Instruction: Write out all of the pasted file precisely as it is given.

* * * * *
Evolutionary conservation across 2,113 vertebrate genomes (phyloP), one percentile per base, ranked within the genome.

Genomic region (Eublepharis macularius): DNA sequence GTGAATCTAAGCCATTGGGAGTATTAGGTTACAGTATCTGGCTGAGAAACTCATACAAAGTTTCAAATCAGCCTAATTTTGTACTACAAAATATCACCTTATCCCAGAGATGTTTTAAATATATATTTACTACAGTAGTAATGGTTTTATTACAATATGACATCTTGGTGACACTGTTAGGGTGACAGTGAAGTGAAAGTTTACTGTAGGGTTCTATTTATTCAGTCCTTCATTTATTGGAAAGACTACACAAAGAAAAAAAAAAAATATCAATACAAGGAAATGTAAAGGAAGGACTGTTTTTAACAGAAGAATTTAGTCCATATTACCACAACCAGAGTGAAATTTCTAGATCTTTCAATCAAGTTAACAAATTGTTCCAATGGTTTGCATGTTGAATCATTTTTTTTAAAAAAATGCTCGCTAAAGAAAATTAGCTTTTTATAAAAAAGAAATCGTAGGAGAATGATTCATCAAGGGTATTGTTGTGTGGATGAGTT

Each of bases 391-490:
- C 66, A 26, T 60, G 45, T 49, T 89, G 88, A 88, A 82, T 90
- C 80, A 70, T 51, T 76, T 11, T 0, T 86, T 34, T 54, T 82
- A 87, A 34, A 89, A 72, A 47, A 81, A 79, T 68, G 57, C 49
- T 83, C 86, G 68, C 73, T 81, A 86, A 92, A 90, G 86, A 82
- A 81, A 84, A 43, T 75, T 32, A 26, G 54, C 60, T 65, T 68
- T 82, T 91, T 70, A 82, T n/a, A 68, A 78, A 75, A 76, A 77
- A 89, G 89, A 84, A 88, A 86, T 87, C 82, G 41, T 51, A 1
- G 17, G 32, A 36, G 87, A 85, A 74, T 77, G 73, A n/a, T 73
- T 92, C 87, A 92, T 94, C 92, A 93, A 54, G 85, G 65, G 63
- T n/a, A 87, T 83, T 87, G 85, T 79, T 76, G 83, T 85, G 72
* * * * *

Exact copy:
Evolutionary conservation across 2,113 vertebrate genomes (phyloP), one percentile per base, ranked within the genome.

Genomic region (Eublepharis macularius): DNA sequence GTGAATCTAAGCCATTGGGAGTATTAGGTTACAGTATCTGGCTGAGAAACTCATACAAAGTTTCAAATCAGCCTAATTTTGTACTACAAAATATCACCTTATCCCAGAGATGTTTTAAATATATATTTACTACAGTAGTAATGGTTTTATTACAATATGACATCTTGGTGACACTGTTAGGGTGACAGTGAAGTGAAAGTTTACTGTAGGGTTCTATTTATTCAGTCCTTCATTTATTGGAAAGACTACACAAAGAAAAAAAAAAAATATCAATACAAGGAAATGTAAAGGAAGGACTGTTTTTAACAGAAGAATTTAGTCCATATTACCACAACCAGAGTGAAATTTCTAGATCTTTCAATCAAGTTAACAAATTGTTCCAATGGTTTGCATGTTGAATCATTTTTTTTAAAAAAATGCTCGCTAAAGAAAATTAGCTTTTTATAAAAAAGAAATCGTAGGAGAATGATTCATCAAGGGTATTGTTGTGTGGATGAGTT

Each of bases 391-490:
- C 66, A 26, T 60, G 45, T 49, T 89, G 88, A 88, A 82, T 90
- C 80, A 70, T 51, T 76, T 11, T 0, T 86, T 34, T 54, T 82
- A 87, A 34, A 89, A 72, A 47, A 81, A 79, T 68, G 57, C 49
- T 83, C 86, G 68, C 73, T 81, A 86, A 92, A 90, G 86, A 82
- A 81, A 84, A 43, T 75, T 32, A 26, G 54, C 60, T 65, T 68
- T 82, T 91, T 70, A 82, T n/a, A 68, A 78, A 75, A 76, A 77
- A 89, G 89, A 84, A 88, A 86, T 87, C 82, G 41, T 51, A 1
- G 17, G 32, A 36, G 87, A 85, A 74, T 77, G 73, A n/a, T 73
- T 92, C 87, A 92, T 94, C 92, A 93, A 54, G 85, G 65, G 63
- T n/a, A 87, T 83, T 87, G 85, T 79, T 76, G 83, T 85, G 72